How She’s Danced
Choreographers continue to search for new spins on the classic Nutcracker story, but one of the biggest decisions concerns who’s actually performing the part of Clara. It’s sometimes danced by a girl close to the character’s age, which is around 12 years old. In this scenario, “Clara’s role is of a girl on the cusp,” explains Jennifer Fisher, author of the book Nutcracker Nation. “She’s dedicated [to protecting the Nutcracker] but still youthful and enthusiastic. She shows that you can be fun and serious at the same time.”
Other productions cast a professional dancer with the chops to pull off more challenging choreography. She may look a bit older than her onstage “friends,” but The Joffrey Ballet’s artistic director Ashley Wheater points out that a mature dancer can enhance the character. “I’ve seen older dancers play 16-year-old Juliet so convincingly,” he says, “because they understand what it’s like to be that child. It’s the same in Nutcracker. An experienced dancer can re-create the magic of her childhood.”
Still other productions have two dancers split the role: A child Clara played by a young dancer transforms into an adult, often before the snow scene. Alexandra Dickson, a former Pacific Northwest Ballet dancer who has coached young Claras for PNB’s Nutcracker, explains that this choice taps into a child’s desire to be grown-up. “Every girl wants to be a little bit older,” Dickson says. “How great would it be to live Clara’s dream and have those cool, grown-up experiences—wearing the beautiful glittery dress, dancing in the snow—but then have the safety of coming home to your parents when the dream is through?”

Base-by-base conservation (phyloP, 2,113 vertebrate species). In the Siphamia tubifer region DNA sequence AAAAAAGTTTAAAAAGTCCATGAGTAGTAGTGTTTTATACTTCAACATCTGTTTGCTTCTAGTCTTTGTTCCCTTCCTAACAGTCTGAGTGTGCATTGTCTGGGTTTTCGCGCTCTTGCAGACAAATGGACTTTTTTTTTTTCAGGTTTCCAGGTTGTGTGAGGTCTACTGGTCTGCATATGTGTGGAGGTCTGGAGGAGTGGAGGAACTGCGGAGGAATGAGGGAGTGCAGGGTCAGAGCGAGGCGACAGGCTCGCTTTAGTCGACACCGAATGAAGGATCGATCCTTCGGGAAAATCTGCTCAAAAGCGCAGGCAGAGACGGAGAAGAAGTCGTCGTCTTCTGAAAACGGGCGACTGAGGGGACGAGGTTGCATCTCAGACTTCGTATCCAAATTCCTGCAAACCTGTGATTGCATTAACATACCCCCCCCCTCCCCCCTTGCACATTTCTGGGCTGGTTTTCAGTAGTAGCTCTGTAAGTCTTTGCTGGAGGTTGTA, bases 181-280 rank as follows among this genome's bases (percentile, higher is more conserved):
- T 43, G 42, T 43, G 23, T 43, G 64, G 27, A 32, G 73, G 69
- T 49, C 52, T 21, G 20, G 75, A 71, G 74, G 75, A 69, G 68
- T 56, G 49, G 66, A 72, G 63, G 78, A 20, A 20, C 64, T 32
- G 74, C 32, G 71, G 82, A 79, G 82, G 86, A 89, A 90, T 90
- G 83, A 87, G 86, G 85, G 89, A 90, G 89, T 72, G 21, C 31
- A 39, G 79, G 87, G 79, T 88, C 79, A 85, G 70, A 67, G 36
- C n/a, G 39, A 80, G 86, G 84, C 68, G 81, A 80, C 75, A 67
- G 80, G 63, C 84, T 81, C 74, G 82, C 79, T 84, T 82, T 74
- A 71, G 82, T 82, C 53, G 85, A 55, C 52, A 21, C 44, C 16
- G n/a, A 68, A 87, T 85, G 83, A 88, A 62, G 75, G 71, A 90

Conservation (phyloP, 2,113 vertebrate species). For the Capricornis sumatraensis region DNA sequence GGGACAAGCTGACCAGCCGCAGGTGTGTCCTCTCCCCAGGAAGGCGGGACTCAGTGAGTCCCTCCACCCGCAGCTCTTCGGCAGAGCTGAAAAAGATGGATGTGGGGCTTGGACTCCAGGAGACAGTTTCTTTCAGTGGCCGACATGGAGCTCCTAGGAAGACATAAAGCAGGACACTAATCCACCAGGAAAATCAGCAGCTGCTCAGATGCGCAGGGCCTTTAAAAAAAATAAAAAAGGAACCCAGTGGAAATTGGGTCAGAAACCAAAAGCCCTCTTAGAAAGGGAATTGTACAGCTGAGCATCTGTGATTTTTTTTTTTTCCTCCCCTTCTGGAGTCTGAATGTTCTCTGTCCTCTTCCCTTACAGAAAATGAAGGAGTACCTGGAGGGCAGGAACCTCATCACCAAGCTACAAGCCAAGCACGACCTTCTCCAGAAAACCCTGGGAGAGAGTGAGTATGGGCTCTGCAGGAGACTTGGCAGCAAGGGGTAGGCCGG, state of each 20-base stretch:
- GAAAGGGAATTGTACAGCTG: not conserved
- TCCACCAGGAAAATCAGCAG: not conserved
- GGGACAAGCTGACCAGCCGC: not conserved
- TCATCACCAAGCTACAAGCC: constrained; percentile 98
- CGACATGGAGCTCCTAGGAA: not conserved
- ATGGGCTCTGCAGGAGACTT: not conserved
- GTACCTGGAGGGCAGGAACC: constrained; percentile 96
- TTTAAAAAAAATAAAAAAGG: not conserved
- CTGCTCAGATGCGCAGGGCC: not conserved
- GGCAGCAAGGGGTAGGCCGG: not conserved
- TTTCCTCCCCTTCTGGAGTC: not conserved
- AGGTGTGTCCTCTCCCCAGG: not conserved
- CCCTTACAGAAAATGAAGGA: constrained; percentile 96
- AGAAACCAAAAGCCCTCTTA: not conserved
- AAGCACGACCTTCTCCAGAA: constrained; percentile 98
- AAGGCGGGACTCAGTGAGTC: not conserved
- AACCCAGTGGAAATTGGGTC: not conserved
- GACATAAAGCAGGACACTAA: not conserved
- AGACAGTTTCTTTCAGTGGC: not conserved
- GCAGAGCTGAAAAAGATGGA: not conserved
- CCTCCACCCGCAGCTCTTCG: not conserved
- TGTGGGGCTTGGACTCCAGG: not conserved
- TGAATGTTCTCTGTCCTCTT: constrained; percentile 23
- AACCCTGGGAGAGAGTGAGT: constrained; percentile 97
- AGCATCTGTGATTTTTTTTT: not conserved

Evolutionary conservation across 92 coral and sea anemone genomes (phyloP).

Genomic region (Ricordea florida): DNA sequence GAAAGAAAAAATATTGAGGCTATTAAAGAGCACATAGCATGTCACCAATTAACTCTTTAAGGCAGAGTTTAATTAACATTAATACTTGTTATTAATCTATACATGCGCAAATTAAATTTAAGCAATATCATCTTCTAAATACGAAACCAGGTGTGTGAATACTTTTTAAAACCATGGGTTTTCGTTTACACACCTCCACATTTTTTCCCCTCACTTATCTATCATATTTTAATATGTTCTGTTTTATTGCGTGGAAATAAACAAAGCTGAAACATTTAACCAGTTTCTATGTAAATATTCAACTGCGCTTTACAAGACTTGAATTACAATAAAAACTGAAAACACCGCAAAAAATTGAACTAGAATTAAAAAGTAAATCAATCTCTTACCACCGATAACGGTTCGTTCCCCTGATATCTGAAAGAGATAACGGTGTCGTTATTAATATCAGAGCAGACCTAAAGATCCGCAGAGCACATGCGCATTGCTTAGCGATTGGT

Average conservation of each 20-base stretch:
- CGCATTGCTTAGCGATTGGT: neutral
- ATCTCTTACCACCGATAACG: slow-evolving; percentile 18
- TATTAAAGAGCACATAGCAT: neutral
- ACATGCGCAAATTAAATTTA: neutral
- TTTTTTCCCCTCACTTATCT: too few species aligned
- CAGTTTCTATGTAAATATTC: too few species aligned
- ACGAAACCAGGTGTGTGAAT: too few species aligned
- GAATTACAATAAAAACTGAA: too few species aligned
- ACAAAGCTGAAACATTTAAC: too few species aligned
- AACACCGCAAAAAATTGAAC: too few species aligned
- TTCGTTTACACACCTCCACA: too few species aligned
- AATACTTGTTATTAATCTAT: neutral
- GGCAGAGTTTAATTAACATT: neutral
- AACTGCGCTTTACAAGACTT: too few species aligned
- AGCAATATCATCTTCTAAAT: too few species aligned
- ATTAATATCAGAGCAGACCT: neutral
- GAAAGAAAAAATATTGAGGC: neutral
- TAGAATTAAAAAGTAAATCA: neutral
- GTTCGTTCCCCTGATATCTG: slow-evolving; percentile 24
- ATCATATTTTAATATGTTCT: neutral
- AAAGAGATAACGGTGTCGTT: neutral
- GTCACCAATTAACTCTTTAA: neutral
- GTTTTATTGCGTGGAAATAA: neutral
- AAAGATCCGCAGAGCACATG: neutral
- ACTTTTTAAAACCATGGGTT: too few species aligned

The common thread throughout these different takes on Clara is obvious: magic. Regardless of who’s playing the part, Wheater says it’s most important that the dancer truly believe in the story—and Clara’s youthful innocence and enthusiasm. “You want someone who can take the magic and make the audience believe it, too,” he says. “Clara’s story has to be infectious.”
Why We Love Her
Clara’s allure for young dancers goes beyond the fact that she’s a role they might conceivably dance in a few years. For one thing, Clara is relatable. The story unfolds through her eyes, which allows the audience to imagine how they’d respond if they were in her shoes. Dickson asks the Claras she coaches, “If this were your reality, what would you do? If you were in a room and the tree was growing, how would you react?” And, many elements of Clara’s story—she’s at a party, she has an annoying little brother, she receives a toy that gets broken, she has a fantastic dream—are universal.
But if you look deeper, you’ll also find a character with many admirable qualities that have nothing to do with dance. “Clara is a role model in ruffles,” explains Fisher. “She’s a sweet, optimistic little girl, but she’s also determined, ambitious and talented. Young girls can aspire to be like her—onstage and off.”